Up Next: The Full Plate

It's mano-a-mano as all six matchups in Week 9 feature conference tilts.

Oregon @ Cal: Unfortunately for Cal, Oregon is hitting its stride. If Mark Helfrich had no conscience and was willing to let Oregon's starters play the entire 60 minutes, the Ducks could put up 80 points. Easily.

UCLA @ Colorado: The Bruins should win, but they've been turning it over with alarming frequency recently. If CU can find an interception here and there....

Oregon State @ Stanford: Bad timing for the Beavers, as Stanford is coming off the deflating loss to ASU. I expect this game to be low scoring and spectacularly ugly, but with Stanford coming out victorious.

Arizona @ SWSU: A horrible draw for the Wildcats. SWSU will be desperate, and Arizona's defense has hardly been airtight this season. Then again, this is Washington State....

USC @ Utah: If you're only going to watch one game this weekend, this is the one to watch. On a neutral site I'd probably lean toward USC, but at Utah...oh boy, this is going to be a good one. Whoever avoids major mistakes should win. Both teams have solid defenses. I don't think Utah can play a second near-perfect game like they did against UCLA; furthermore, the Utes are facing some offensive challenges (who's the QB?). USC looked great at Arizona but has had problems closing out games. Can you tell I'm uncertain? WATCH THIS GAME!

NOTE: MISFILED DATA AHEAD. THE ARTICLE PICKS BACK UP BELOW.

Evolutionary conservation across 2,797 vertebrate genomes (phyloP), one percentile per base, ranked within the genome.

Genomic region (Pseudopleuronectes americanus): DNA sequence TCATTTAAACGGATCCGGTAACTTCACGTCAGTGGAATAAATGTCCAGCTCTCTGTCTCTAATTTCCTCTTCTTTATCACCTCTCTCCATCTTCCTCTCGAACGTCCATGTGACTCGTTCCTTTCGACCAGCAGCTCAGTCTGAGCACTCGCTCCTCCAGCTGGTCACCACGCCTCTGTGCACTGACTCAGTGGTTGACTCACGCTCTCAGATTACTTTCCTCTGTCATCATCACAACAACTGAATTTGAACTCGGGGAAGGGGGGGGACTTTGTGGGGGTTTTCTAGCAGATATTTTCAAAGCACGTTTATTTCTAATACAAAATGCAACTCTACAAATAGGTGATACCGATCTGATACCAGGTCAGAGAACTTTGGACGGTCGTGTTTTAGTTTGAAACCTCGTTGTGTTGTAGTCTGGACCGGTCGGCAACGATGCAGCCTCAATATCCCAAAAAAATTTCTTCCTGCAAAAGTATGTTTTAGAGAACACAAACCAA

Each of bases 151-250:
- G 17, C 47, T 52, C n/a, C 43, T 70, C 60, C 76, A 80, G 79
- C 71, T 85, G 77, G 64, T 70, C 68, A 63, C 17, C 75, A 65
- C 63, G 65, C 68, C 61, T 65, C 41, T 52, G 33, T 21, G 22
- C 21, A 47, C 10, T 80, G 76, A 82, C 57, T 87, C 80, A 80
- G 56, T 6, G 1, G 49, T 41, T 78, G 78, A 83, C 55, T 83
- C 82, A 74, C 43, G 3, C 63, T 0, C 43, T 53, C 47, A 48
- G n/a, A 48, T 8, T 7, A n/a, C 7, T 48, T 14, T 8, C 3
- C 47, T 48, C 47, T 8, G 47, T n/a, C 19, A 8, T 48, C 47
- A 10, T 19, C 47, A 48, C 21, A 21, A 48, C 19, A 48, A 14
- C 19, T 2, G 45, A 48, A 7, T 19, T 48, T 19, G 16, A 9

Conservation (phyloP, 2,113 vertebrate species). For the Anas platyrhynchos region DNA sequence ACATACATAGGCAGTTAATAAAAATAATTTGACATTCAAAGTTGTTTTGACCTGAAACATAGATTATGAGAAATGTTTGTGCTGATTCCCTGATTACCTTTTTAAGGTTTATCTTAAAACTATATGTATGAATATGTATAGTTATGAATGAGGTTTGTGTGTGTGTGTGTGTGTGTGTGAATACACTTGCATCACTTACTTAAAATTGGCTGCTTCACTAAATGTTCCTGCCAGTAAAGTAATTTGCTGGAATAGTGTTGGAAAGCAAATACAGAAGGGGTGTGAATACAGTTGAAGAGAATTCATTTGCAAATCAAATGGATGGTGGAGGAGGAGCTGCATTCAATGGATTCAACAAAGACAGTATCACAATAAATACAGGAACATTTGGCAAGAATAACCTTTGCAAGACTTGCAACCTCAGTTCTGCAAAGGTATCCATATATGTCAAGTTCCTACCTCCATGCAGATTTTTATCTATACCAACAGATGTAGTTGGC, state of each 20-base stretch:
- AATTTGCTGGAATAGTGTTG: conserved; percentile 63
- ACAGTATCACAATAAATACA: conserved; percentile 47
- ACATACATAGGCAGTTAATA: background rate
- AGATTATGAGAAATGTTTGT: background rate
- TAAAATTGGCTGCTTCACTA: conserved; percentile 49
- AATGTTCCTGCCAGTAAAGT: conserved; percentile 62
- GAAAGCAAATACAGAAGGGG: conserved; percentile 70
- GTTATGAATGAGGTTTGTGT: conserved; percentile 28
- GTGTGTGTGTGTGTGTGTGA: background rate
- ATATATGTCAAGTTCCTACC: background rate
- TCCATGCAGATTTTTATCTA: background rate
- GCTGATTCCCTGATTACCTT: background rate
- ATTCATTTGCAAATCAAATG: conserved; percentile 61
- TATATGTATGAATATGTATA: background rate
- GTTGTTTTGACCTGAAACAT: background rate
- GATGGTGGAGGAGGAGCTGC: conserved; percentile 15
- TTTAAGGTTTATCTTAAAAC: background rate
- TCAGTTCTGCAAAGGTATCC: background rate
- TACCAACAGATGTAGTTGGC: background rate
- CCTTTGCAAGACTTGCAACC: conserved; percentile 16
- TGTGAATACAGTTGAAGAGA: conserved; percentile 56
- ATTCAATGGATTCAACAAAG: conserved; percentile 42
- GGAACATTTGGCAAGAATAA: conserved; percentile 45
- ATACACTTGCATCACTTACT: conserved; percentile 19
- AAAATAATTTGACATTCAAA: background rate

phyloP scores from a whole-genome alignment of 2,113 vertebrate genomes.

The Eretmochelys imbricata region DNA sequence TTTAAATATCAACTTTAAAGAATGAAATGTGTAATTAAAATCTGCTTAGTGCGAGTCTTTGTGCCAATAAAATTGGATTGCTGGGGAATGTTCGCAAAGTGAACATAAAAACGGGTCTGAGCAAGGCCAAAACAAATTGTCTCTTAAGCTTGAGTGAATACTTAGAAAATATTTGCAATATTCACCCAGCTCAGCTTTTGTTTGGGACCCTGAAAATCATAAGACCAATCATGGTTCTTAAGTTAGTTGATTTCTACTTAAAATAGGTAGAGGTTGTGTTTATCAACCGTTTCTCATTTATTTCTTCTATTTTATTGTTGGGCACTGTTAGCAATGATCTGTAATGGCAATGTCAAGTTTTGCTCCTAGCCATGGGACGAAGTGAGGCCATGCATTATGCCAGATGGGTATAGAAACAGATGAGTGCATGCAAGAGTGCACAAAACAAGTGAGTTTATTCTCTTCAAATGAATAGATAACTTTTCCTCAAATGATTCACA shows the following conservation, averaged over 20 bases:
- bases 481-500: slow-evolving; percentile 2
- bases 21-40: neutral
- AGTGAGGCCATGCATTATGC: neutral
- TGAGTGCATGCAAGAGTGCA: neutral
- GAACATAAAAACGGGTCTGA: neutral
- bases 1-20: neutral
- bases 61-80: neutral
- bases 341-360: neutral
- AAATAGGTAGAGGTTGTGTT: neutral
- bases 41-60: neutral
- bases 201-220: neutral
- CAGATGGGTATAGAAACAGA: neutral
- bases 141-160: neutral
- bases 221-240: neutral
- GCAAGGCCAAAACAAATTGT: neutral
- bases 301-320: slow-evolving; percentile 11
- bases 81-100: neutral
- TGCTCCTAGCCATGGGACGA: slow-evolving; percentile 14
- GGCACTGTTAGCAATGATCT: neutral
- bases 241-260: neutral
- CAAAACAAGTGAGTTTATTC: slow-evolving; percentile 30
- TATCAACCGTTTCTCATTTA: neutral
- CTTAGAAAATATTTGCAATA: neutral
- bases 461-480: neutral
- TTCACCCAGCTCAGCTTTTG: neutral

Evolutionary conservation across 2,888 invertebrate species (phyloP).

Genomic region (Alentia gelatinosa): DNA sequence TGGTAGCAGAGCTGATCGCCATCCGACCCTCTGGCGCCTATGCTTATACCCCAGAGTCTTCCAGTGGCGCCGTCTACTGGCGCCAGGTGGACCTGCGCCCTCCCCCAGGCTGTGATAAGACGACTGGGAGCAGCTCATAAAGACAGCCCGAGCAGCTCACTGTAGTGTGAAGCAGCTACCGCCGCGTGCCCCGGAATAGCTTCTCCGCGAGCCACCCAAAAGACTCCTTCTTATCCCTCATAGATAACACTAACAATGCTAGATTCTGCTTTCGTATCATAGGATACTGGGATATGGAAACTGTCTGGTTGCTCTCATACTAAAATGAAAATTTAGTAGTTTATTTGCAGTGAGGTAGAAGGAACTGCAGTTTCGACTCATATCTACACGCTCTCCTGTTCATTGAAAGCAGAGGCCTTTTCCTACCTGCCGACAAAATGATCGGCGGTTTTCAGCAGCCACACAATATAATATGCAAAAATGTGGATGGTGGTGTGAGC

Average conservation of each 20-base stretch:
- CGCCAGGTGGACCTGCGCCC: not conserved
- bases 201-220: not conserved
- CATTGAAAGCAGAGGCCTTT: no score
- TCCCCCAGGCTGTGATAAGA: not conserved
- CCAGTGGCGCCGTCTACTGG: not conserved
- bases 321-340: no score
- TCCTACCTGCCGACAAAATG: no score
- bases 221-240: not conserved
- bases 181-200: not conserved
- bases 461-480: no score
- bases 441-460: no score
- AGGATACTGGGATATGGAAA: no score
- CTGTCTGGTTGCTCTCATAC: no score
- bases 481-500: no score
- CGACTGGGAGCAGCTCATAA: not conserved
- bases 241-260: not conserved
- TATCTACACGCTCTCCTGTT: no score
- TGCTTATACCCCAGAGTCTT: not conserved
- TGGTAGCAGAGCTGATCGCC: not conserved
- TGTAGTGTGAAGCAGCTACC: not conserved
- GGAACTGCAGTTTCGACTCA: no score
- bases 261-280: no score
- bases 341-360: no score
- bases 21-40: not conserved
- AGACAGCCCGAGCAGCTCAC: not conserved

ASU @ UW: The Fraudulent Bowl. We'll see if ASU can handle success (win vs. Stanford) or if UW can bounce back from a tough loss (vs. Oregon). I'm not sure if the battle will be strength vs. strength (ASU offense vs. UW defense) or weakness vs. weakness (UW offense vs. ASU defense). I'm actually hoping both teams lose. Somehow. No? Fine, I'll root for Washington. You can tell my heart is in it.

For reference, here are the conference standings as of Week 8:

North Conf. W-L Overall W-L
Oregon 3-1 6-1
Stanford 2-2 4-3
California 2-3 4-3
Washington 1-2 5-2
Oregon St. 1-2 4-2
Washington St. 1-3 2-5
South Conf. W-L Overall W-L
USC 4-1 5-2
Arizona St. 3-1 5-1
Arizona 2-1 5-1
Utah 2-1 5-1
UCLA 2-2 5-2
Colorado 0-4 2-5

There are two things to note. First, the South is up for grabs: USC, ASU, Arizona, and Utah have only one loss, while UCLA lurks with two. Second, the North -- yet again -- will be decided by the winner of the Stanford-Oregon game, as Cal and WSU (three losses each) are already out, while UW and Oregon State (two losses each) soon will be. I don't see how Stanford pulls a third consecutive shocker over Oregon, but that's what I thought last year, so who am I to say?